Bihar and Jharkhand are high tuition states – 70% of children in Bihar and 45% in Jharkhand were taking tuition classes in 2022, the study finds. In Himachal Pradesh and Maharashtra, 10% and 15% students are availing private tuitions, respectively.
Private tuitions are a direct commentary on the education imparted in schools. The higher number of children enrolling in private tuition, however, does not necessarily correspond to their parent’s capacity to pay. Among the very poor population too, there is an increase in the numbers. If anything, this is a reflection of the parents’ desperation to impart better education to their children.
ASER has also made school-level observations to see how accessible education is to students. One of the most common phenomena that the study captures is small and multi-grade classrooms.
The proportion of government schools with less than 60 students enrolled has increased every year over the last decade. Nationally, this figure was 17.3% in 2010, 24% in 2014, 29.4% in 2018, and stands at 29.9% in 2022. The states with the highest proportion of small schools in 2022 include Himachal Pradesh (81.4%) and Uttarakhand (74%). However, some states show a decrease in the fraction of small schools, such as Uttar Pradesh (from 10.4% in 2018 to 7.9% in 2022) and Kerala (from 24.1% in 2018 to 16.2% in 2022).
The proportion of multigrade Std II and Std IV classrooms also shows a steady increase over the past decade. For example, the proportion of Std II classrooms observed to be sitting with children from other grade(s) was 54.8% in 2010, 61.6% in 2014, 62.4% in 2018, and stands at 65.5% in 2022. Increases over 2018 levels are visible in Gujarat (from 50.9% in 2018 to 69.3% in 2022) and Chhattisgarh (from 71.3% in 2018 to 79.5% in 2022), among others.
After the pandemic, the general fear was that economic stress might lead to children dropping out of school but this has not happened. Instead, the already low proportion of not-enrolled children in the 6-14 age group has halved from 2.8% to 1.6% over four years. Another change is that a very large proportion of children have moved from private schools to government schools. An increase in government school enrolment is visible for almost every state in the country, the study finds. The study shows that not just the enrolment but the attendance too has improved in the last four years.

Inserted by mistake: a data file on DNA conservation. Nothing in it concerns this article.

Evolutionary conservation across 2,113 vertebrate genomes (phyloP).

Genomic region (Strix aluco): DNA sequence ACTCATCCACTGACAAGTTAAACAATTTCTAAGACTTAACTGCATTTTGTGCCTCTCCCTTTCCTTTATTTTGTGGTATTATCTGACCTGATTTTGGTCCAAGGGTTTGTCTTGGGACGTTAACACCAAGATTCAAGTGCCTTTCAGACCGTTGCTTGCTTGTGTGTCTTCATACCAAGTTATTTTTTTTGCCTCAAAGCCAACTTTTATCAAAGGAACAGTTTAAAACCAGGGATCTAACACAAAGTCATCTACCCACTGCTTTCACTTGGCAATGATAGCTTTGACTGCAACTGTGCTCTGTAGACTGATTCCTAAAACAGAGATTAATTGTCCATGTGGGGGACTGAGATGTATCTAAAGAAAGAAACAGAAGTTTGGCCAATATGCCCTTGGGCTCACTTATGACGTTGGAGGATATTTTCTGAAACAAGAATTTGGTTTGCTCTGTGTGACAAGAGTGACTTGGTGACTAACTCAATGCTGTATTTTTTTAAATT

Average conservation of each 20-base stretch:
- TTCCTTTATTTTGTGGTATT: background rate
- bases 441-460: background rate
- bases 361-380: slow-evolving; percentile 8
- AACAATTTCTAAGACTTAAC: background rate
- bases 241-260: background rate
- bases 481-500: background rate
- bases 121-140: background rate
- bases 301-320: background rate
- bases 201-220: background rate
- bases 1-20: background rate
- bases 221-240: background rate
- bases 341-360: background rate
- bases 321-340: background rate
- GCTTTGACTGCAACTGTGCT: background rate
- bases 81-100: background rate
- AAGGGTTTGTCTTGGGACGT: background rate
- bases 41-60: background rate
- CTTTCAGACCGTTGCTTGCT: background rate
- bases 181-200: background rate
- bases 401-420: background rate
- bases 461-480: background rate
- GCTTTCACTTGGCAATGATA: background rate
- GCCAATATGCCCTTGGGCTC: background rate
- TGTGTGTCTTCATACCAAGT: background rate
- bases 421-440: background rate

In this study, ASER introduced a new component – the availability of facilities in pre-schools. Since this was the first time this was done, there is no baseline to compare the data with. But the corresponding enrolment data suggests that the proportion of young children enrolled in government school-based preschool classes is only a fraction of those going either to AWCs or to private LKG/UKG classes. Further, across all states in the country, this proportion has increased significantly only in Himachal Pradesh (from 3.1% of 3-6-year-olds in 2018 to 11.6% in 2022).
Nationally, the report suggests, small improvements are visible in all Right to Education-related indicators over 2018 levels. An important component here is useable toilets for girl students. The fraction of schools with useable girls’ toilets increased from 66.4% in 2018 to 68.4% in 2022, the study has found. Similarly, the proportion of schools with drinking water available increased from 74.8% to 76%, and the proportion of schools with books other than textbooks being used by students increased from 36.9% to 44% over the same period.